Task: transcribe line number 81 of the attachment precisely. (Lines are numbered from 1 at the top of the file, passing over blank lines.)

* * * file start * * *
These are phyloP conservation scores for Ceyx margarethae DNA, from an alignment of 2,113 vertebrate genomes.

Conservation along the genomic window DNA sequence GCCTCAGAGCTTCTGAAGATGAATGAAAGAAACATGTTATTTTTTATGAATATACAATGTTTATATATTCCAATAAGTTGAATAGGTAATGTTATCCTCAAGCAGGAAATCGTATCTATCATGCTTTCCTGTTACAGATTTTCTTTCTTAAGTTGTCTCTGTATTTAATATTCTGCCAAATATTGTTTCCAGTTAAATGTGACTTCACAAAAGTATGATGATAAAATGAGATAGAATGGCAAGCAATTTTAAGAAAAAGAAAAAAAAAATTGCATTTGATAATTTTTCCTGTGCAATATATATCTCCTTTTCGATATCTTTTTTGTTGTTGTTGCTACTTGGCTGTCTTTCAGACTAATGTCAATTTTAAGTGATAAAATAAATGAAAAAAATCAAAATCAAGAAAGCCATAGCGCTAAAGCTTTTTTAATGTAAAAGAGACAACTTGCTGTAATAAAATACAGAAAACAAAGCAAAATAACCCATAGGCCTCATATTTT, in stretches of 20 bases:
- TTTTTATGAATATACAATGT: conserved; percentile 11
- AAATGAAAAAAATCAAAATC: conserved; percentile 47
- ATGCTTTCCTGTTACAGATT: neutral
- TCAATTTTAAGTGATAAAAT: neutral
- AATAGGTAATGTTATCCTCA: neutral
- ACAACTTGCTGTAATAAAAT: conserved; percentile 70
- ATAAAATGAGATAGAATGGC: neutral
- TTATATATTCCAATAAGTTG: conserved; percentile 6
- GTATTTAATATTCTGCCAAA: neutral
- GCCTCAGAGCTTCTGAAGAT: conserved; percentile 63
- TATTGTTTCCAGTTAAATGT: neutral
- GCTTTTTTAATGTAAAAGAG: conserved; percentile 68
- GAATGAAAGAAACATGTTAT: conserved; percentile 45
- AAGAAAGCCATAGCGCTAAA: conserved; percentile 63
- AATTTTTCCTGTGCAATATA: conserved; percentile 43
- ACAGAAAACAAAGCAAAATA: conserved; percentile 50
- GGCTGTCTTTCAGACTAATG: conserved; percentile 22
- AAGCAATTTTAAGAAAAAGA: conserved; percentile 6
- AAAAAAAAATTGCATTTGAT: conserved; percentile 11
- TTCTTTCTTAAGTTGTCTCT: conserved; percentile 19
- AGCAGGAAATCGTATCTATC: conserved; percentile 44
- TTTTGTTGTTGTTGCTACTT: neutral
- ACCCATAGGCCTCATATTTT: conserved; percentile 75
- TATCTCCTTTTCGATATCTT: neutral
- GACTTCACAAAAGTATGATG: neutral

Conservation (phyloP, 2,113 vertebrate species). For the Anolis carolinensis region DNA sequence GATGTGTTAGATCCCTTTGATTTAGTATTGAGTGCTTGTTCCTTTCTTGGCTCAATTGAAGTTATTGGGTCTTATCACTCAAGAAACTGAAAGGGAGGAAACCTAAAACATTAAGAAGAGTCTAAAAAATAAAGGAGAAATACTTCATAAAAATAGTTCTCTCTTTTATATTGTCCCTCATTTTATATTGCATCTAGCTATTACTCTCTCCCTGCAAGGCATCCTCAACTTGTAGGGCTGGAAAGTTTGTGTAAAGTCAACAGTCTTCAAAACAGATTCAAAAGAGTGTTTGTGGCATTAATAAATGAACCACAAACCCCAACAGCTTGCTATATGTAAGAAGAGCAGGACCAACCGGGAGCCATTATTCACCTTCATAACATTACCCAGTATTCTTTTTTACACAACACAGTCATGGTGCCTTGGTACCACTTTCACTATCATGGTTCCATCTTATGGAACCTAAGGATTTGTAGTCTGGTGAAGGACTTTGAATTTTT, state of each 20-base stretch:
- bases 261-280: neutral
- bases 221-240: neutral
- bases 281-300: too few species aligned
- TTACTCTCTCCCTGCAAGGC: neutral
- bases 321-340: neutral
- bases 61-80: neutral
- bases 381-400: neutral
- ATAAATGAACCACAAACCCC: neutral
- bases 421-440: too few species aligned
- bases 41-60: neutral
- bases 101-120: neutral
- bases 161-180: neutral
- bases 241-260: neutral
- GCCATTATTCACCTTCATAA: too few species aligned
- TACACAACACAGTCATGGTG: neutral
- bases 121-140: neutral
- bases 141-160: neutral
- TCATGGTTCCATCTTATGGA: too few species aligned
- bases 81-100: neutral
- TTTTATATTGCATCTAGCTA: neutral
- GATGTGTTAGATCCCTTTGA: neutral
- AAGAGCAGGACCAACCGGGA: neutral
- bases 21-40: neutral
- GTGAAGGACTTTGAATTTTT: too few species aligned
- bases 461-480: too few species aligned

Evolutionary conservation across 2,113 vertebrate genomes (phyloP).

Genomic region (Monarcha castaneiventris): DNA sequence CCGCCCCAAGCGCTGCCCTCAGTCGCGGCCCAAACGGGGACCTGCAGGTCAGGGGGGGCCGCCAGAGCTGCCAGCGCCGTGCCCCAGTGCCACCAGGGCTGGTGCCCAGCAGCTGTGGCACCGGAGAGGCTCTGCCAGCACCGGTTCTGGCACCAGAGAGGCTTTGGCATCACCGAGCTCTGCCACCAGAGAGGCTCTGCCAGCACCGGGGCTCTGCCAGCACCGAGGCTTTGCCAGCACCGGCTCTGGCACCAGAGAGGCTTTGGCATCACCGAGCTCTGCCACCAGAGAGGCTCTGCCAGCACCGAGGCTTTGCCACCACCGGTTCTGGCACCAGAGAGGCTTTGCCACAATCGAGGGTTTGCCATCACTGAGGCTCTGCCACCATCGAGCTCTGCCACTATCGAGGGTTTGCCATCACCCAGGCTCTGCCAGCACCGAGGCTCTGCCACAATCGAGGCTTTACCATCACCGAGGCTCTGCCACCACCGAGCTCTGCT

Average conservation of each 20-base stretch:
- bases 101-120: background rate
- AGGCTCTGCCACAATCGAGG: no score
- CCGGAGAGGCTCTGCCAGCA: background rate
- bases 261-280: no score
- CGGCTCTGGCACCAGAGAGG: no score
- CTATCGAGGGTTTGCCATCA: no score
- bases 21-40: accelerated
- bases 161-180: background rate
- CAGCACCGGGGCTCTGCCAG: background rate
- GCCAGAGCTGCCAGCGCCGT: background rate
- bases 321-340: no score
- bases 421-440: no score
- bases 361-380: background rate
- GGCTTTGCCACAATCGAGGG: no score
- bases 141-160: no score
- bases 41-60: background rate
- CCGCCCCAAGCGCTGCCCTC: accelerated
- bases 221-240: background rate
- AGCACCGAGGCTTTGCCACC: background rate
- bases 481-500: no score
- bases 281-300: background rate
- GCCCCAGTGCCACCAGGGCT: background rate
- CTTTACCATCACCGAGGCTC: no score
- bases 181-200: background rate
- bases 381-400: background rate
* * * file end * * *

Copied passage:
- bases 381-400: background rate